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6 tips to get your communications noticed

Updated: Jun 20, 2023

Our employees make judgments within seconds of seeing or hearing it. In fact, according to one study, it only takes a tenth of a second to form an impression.


And it’s this impression that drives our employees to decide if they will or won’t engage with what we’ve communicated to them. Will they read or listen to it, and will they take the action that is required of them? And it’s not just in the first few words, but throughout it, as employees make a string of judgements over and over again.


To help your communications get noticed and to form a positive impression, let me share with you six tips from my book titled “Effective HR Communication: A Framework for Communicating HR Programmes with IMPACT”:


1. Think of your employees as consumers

A consumer is someone who makes a decision as to whether or not to purchase a product or service. Question, isn’t this what employees are? Aren’t they the ones who are ‘purchasing’ what we have to say and what we are asking them to do?


If you’re going to interrupt your employee’s day with your communications, you need to make it worthwhile and relevant for them. You need to deliver the WIIFM (what’s in it for me). Remember that your audience is ‘cold’, so currently not engaged with your communications and the topic. Ask yourself, what can I do to ‘defrost’ them, creating content to motivate your employees to complete the ‘purchase’.


2. Put yourself in your employee’s shoes

It’s absolutely key to create your content from your employee’s perspective, putting yourself in their ‘shoes’. Consider what they know (and don’t know) already, what they need to know, and how they would best like to receive this information.


Keep in mind that your workforce wears many ‘shoes’ due to their diversity, so take the time to fully understand what they want and need. Use this to shape your content, and test it throughout the process to ensure you get the right ‘fit’.


3. Prioritize messages

Let’s face it, communicating HR concepts and programs can often be difficult, especially in an engaging and concise way. And for this reason, we often find that our employees drop off, often not getting to the end of our content. For this reason we need to prioritize our messages, ranking them in order of importance.


Start out with the most important message, the ‘if they read nothing else’ part of your content. And, create it in a way that assumes your employees will not make it to the next parts of your message, which I often break out into the second and third parts of the message.



One way to do this is with the subject or strap line, or what I like to think of as the hook that gets your employees to click or read on. Too often we rush into creating this, but I’ve learned over the years that it’s actually where we need to spend quality time, getting it right from the start.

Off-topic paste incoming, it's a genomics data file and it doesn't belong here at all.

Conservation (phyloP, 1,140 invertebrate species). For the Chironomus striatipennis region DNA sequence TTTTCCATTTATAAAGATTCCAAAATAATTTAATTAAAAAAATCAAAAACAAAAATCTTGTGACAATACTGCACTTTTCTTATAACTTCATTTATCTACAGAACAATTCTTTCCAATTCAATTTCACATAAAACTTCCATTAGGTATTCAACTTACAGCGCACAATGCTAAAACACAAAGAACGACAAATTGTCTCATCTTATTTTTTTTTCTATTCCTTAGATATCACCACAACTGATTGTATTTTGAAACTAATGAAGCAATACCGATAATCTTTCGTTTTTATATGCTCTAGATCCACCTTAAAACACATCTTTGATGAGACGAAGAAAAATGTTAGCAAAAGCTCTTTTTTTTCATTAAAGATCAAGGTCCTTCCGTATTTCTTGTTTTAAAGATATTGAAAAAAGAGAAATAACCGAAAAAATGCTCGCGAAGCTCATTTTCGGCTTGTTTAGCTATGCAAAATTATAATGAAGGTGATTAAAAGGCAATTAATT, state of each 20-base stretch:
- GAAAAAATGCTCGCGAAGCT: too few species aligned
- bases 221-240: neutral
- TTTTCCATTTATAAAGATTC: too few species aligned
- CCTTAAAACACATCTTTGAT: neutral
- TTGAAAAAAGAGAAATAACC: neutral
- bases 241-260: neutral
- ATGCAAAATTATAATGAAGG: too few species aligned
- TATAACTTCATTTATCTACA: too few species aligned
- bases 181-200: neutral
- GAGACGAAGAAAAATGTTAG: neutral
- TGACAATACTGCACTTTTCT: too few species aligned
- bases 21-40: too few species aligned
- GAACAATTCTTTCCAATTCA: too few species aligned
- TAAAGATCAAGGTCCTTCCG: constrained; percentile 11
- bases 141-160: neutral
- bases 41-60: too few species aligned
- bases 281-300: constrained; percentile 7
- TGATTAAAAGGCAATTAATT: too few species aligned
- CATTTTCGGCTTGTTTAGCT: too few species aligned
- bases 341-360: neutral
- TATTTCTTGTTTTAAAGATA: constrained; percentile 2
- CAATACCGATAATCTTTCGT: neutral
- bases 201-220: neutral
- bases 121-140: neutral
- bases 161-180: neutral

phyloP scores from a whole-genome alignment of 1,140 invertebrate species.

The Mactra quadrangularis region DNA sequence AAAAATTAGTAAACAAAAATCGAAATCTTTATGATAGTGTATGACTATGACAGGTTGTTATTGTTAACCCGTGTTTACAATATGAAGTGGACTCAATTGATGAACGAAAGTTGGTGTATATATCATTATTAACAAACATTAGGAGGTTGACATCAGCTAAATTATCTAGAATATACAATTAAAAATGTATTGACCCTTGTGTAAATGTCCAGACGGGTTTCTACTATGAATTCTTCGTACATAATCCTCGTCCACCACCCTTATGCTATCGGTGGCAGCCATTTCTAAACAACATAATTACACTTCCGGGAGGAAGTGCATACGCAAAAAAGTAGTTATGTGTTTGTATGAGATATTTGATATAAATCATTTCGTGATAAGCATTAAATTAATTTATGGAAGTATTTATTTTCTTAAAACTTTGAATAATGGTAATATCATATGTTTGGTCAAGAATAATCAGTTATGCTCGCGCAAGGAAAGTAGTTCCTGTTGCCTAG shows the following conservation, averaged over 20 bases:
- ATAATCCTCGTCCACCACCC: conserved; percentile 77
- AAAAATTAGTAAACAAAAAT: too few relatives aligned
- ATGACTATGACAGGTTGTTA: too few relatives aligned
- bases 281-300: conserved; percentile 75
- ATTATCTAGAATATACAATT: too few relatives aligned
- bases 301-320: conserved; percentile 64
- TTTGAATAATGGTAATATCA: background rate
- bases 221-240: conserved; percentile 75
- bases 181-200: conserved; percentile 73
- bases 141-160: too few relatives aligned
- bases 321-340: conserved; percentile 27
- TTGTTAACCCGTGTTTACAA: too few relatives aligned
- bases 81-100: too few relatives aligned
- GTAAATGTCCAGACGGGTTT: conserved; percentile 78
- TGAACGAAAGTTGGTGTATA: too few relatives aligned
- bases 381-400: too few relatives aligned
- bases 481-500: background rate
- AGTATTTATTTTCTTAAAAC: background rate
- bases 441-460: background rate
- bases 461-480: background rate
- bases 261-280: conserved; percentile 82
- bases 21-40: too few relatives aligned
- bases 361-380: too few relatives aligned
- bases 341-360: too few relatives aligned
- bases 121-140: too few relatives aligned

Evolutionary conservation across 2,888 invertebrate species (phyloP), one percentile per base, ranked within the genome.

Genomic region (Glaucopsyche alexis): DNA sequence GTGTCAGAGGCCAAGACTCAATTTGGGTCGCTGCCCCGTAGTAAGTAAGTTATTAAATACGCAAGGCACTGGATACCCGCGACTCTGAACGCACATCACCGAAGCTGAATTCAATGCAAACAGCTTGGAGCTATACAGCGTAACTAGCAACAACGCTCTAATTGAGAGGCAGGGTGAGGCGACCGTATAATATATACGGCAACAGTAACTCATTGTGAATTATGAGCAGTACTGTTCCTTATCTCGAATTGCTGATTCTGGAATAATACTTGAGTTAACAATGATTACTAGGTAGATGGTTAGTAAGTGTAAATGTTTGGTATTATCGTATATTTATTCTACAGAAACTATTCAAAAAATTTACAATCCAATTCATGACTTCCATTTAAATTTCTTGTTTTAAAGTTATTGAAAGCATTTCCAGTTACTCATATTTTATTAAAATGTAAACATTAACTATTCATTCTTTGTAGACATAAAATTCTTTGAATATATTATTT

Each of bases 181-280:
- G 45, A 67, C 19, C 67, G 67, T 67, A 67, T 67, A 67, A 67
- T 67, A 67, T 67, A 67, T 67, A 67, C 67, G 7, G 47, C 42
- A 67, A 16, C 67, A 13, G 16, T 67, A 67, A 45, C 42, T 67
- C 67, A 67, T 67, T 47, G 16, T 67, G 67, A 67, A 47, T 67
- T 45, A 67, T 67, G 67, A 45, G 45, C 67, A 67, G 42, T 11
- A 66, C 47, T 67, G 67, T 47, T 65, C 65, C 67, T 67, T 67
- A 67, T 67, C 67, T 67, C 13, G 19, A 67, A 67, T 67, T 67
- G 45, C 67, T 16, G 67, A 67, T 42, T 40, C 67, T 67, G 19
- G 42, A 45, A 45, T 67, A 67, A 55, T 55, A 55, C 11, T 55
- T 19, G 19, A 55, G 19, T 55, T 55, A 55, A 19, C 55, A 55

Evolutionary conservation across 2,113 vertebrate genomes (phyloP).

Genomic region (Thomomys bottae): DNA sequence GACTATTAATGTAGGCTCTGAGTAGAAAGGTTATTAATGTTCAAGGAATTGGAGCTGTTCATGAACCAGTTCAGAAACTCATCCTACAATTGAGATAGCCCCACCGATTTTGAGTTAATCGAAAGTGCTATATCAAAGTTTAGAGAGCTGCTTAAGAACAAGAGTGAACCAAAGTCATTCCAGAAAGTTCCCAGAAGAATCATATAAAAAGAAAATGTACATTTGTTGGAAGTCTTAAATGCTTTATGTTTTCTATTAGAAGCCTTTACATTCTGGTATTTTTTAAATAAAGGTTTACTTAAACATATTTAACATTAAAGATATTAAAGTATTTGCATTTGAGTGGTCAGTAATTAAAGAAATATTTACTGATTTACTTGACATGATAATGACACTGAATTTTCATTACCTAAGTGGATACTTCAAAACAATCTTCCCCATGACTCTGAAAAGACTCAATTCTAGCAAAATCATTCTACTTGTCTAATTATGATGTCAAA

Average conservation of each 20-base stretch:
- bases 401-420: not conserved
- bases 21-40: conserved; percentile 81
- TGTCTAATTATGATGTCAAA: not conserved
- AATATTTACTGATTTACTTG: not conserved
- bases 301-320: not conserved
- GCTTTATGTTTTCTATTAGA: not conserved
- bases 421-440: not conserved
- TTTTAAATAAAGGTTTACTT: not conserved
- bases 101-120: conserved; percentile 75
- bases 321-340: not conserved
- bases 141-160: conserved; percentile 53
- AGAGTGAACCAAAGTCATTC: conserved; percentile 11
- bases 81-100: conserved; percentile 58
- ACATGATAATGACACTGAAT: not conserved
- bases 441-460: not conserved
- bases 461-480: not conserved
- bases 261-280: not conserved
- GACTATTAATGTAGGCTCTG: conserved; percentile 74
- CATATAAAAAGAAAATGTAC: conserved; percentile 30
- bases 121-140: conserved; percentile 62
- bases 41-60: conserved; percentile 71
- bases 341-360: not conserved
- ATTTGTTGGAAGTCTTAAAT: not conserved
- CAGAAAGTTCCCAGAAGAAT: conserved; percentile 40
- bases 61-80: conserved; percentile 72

4. Use storytelling

People react well to stories, as it makes the content more approachable and brings the concepts to life. It also makes it more memorable, which is certainly a common objective of communication with our employees.


A study done by two Stanford professors, Gordon Bower and Michael Clark, set out to test the memorability of words embedded in stories versus that of a random list of words. Students were asked to memorise and recall 10 sets of unrelated words. The control group remembered the words in whatever order occurred to them. For the story component, the students constructed stories that contained all the words. When asked to recall these words, the students who constructed stories were able to remember six to seven times as many compared with the random set.


5. Create breathing space

The concept of breathing space is about creating enough space between your words so that employees have enough space and time to breathe. This is important from an HR communications perspective as you want to give your employees the time to absorb what you have presented to them.


You can do this by breaking up content, e.g. headers, sub-headers, mixing up the format of the content, and creating white space into your design.


The importance of this was brought to life recently in the following review posted about one of my books:

“Due to my dyslexic super power, I often get lost or bored and revert to the audio version. Over the years it's damaged my confidence in picking up a book as the joy could not be found in reading. Your book is so simple to understand, I think it's the line spacing, clear language, boxes and visuals. It was honestly a pleasure!”

6. Be genuine

Last, but certainly not least, is to create content that is genuine. If we sound like a corporate machine, putting no personality into our content, we won’t sound genuine and we won’t engage with and gain the trust of our employees.


You can do this by telling the truth, even when it’s bad news, speaking from the heart, avoiding jargon, and being believable.

“People hear you on the level you speak to them from. Speak from the heart, and they will hear with theirs.” Marianne Williamson, US Teacher

I hope you’ve found these six tips helpful, and can use them going forward to help your communications be noticed by your employees.


 

Please contact me if you'd like to discuss how you can create more engaging content, or how to drive employee engagement at your company.

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